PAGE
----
The damnedest thing about storytelling is this:

You know the situation when you walk into a party, but the whole room is deserted because everyone is down in the basement listening to a performance by a woman you’ll later find out is dressed like a window washer, but who’s actually a world champion whistler, yet the person you came to the party with isn’t in a hurry to get down there because he’s not only heard the whistler before, he’s come home to his own impromptu house party to find that same lady walking on a basketball while simultaneously playing his tuba (the nerve), so it’s a bit of #beentheredonethat for him, therefore y’all linger just a minute on the main floor with all the food you automatically know is vegan because the air itself is sweating cabbage, and while you have zero qualms with veganism, you do have a problem with being one of only two people hanging out in any room of a stranger’s home, so you pour yourself a glass of boxed wine and head on down to the concert.


And it’s exactly what you expect - wall to wall vegetarians sitting on overturned egg crates watching the tail end of the whistle show in a lopsided cemented room that’s partitioned with your grandmother’s hyper green and floral rugs hanging from low beams to hide all the paint cans and garbage bags filled with clothes that should’ve gone to Goodwill five years ago and that’s decorated with haphazardly strung twinkle lights like a perfect Armageddon Christmas.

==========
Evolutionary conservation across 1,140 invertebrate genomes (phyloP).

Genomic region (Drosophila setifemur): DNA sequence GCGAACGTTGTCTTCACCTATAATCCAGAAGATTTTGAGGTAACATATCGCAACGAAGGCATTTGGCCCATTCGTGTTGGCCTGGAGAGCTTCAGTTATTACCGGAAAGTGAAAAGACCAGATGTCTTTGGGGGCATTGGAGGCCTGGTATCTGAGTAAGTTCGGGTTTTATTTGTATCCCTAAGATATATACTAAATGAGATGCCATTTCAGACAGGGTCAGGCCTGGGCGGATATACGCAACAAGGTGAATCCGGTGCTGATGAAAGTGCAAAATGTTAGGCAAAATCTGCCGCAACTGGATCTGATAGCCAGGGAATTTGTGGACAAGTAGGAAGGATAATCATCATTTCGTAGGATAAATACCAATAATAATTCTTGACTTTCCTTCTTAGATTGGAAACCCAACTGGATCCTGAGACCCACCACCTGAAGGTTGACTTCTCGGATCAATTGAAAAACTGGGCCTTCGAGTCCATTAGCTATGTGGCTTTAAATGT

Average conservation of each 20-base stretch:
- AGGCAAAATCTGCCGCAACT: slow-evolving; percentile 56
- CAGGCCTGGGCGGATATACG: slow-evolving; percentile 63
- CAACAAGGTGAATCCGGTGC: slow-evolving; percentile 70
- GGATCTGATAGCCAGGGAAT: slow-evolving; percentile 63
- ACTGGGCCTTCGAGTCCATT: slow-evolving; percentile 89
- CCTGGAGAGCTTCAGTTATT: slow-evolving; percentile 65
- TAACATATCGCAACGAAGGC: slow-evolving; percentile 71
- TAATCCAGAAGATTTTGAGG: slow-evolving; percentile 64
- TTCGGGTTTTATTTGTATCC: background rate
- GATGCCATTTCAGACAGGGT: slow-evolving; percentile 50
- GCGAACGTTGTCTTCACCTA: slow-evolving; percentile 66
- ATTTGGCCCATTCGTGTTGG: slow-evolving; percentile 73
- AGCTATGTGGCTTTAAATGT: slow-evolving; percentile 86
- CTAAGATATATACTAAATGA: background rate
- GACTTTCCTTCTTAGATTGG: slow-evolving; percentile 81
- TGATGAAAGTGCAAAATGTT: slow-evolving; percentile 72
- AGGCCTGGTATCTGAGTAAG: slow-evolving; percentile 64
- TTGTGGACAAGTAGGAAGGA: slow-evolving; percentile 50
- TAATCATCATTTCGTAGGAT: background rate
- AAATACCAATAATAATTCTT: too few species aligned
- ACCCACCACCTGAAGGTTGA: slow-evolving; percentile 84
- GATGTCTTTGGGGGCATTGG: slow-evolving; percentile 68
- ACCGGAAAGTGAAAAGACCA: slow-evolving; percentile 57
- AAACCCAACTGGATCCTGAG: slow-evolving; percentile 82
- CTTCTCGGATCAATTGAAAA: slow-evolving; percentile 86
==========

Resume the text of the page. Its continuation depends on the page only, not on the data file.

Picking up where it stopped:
You know the kind of party, right? The kind that has a babbling brook running down the middle of it that everyone has to step over and remember not to put their purse down in because it’s the Pacific Northwest and old basements leak and, btw, half the audience is on mushrooms which you won’t know and will only later find out when your friend points out the obvious.


I know you know what I’m talking about. You were in theater once or had theater friends or have an old friend who still has theater friends and he dragged you to that party, the kind theater people are always having.


Well at any’re there now.


So the next performer ends his act by projecting a cartoon he created about the ghost that haunts the locker room at his gym onto a bed sheet and the FINAL act is a young woman whose hair is dyed white with maybe shoe polish and whose face is smeared white with hopefully what is definitely not shoe polish (but at this point, who can be sure) and from the bottom of her eyes pour painted streams in every color of the rainbow #rainbowtears.


She and her accompanying partner are wearing potato sacks.


She plays the xylophone. He’s on vocals. We make it through 1.5 songs of xylophone dings and microphone whispers before my friend rises from his egg crate and I get up from the broken, impotent end of the couch I’m sliding off of anyway to leave.



Now that we’re finally out of that house, there’s lots I want to tell you. For starters, I was interviewed this past Tuesday as part of a Marketing Summit, along with a panel of strategists, coaches, event planners, photographers, basically all kinds of smarties discussing their thing.

I was pulled on as the bio expert which naturally morphed into a discussion on “storytelling” because I use it in my bios (and elsewhere, see above), but when they asked me WHY it was so important, I gave a good answer, but you know what I forgot to mention?!!!

Storytelling gives you the chance to use details.

And details give you coordinates. It puts a pin in a moment, a place, an event. The reader can locate you, almost be with you to think, yeah, I get that. Or ha, that’s funny or that’s freaky or that’s absurd.


Details say of you, the writer, “I pay attention to life.” I get things, I see things. Which unconsciously says to the reader, your client…


I get and I see you too.

Caroline Mays